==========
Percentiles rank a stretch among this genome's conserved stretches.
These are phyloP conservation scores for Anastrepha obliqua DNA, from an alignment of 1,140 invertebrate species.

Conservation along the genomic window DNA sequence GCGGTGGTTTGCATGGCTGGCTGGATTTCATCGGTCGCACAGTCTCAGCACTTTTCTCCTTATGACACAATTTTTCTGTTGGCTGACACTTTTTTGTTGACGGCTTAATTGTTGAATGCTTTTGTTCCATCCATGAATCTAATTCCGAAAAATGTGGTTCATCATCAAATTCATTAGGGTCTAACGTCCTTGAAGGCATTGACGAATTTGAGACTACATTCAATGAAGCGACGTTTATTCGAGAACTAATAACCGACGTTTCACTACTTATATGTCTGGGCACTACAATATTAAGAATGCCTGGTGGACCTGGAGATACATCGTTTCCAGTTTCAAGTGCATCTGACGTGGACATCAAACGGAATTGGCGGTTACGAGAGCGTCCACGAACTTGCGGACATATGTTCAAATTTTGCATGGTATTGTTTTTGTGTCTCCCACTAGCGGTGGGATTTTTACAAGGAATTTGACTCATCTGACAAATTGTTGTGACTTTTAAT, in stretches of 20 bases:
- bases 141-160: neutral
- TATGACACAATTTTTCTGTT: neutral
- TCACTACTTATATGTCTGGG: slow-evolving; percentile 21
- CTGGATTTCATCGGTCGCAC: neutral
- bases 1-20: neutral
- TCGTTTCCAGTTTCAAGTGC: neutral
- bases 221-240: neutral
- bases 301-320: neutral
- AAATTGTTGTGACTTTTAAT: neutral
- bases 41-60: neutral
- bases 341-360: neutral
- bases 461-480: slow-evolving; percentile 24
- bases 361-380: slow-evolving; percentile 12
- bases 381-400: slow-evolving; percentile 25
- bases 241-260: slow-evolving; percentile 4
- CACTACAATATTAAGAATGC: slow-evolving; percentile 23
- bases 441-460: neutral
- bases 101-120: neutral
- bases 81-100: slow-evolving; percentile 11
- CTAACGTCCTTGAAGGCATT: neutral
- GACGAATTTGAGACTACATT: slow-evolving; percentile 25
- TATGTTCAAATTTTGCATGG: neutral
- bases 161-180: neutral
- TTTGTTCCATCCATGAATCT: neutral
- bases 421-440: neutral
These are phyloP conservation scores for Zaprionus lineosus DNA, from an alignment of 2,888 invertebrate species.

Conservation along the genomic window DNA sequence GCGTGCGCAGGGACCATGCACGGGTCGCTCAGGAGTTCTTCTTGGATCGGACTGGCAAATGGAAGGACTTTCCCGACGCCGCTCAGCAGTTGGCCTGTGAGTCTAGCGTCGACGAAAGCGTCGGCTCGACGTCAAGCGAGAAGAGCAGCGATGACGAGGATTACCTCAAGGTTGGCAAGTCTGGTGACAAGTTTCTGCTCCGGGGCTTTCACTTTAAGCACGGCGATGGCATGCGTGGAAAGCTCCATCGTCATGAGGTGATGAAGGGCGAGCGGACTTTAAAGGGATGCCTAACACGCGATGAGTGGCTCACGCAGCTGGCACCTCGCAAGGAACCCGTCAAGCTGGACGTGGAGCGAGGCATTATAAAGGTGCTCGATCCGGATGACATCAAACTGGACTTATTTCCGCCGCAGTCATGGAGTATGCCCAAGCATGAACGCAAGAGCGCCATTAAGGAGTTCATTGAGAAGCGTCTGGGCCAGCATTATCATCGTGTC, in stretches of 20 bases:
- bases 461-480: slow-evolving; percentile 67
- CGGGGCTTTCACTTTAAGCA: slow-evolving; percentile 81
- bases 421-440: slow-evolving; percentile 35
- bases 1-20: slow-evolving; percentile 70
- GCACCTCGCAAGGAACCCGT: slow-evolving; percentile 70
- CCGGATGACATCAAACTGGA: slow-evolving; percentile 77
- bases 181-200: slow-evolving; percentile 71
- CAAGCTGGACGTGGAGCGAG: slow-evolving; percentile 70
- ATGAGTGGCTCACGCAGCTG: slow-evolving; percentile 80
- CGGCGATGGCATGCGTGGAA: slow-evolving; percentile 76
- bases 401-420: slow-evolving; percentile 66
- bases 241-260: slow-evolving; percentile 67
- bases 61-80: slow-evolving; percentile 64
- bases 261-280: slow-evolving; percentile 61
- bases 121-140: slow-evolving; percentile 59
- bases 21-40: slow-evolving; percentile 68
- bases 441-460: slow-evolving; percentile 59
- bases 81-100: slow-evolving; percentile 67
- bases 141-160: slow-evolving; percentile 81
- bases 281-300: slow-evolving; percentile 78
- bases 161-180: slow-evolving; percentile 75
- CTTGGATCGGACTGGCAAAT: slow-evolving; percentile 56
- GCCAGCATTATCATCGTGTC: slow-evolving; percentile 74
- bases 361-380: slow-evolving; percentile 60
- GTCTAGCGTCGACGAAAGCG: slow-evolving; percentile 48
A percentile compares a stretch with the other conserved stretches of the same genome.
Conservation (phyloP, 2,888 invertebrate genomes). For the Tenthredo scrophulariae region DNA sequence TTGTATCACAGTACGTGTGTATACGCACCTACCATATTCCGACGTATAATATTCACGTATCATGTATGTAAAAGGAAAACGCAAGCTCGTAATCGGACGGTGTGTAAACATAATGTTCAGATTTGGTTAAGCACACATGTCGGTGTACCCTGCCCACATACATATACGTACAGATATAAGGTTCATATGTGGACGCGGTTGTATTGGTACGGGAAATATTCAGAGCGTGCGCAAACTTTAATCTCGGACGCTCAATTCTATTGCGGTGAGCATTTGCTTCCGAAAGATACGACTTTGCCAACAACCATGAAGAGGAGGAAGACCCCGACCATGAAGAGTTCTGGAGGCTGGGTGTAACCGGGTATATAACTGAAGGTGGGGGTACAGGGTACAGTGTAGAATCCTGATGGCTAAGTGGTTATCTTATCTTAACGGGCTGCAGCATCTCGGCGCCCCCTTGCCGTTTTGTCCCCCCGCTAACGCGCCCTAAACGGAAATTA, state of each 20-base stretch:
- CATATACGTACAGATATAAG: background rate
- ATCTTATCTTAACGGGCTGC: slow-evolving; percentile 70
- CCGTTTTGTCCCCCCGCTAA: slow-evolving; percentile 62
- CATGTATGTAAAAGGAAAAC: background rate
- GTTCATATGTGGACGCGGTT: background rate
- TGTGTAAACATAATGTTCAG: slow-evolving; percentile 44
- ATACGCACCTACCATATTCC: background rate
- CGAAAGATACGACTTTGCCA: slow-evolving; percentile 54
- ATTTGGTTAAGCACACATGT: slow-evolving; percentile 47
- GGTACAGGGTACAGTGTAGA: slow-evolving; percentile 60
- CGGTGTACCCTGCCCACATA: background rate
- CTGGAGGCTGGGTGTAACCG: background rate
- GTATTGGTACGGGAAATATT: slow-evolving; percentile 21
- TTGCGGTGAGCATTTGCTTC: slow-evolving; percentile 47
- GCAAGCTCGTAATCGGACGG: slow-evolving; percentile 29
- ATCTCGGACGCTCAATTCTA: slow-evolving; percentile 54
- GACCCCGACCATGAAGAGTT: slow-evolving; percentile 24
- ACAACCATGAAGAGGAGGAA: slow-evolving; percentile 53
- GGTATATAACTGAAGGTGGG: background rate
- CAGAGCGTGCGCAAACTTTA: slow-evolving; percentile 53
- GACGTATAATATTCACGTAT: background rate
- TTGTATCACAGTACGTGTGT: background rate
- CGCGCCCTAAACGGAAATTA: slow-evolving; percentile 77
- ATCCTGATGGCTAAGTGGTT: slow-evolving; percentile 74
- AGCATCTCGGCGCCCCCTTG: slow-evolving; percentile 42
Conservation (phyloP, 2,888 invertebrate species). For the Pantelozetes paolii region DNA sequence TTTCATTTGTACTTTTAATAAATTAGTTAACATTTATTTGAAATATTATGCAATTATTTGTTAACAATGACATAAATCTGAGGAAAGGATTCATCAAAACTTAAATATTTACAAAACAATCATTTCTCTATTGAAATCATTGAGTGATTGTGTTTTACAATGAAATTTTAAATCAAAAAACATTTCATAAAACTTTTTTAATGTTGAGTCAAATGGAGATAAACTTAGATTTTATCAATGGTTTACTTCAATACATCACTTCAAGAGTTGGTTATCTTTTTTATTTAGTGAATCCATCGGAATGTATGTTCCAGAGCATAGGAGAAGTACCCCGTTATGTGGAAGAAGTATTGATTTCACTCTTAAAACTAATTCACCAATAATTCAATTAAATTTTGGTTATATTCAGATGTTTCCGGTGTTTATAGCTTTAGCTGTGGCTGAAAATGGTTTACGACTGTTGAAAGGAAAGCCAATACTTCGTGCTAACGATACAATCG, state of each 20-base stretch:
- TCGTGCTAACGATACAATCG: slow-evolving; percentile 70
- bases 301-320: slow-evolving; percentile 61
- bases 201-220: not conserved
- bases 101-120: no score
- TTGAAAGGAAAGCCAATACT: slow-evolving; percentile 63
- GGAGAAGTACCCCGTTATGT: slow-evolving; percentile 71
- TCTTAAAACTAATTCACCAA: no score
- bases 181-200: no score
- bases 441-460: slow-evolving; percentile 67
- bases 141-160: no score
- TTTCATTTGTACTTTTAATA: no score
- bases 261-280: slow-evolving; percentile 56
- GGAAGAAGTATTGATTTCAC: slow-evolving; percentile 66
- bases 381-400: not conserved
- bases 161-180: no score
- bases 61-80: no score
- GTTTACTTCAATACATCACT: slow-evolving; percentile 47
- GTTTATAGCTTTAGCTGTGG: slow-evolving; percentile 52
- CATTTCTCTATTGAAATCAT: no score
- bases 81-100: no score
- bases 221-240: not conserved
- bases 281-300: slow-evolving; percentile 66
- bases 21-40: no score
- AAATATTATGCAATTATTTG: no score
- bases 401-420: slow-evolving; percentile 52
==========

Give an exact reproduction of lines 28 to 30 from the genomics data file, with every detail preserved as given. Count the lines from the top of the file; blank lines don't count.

- bases 421-440: neutral
These are phyloP conservation scores for Zaprionus lineosus DNA, from an alignment of 2,888 invertebrate species.

Conservation along the genomic window DNA sequence GCGTGCGCAGGGACCATGCACGGGTCGCTCAGGAGTTCTTCTTGGATCGGACTGGCAAATGGAAGGACTTTCCCGACGCCGCTCAGCAGTTGGCCTGTGAGTCTAGCGTCGACGAAAGCGTCGGCTCGACGTCAAGCGAGAAGAGCAGCGATGACGAGGATTACCTCAAGGTTGGCAAGTCTGGTGACAAGTTTCTGCTCCGGGGCTTTCACTTTAAGCACGGCGATGGCATGCGTGGAAAGCTCCATCGTCATGAGGTGATGAAGGGCGAGCGGACTTTAAAGGGATGCCTAACACGCGATGAGTGGCTCACGCAGCTGGCACCTCGCAAGGAACCCGTCAAGCTGGACGTGGAGCGAGGCATTATAAAGGTGCTCGATCCGGATGACATCAAACTGGACTTATTTCCGCCGCAGTCATGGAGTATGCCCAAGCATGAACGCAAGAGCGCCATTAAGGAGTTCATTGAGAAGCGTCTGGGCCAGCATTATCATCGTGTC, in stretches of 20 bases: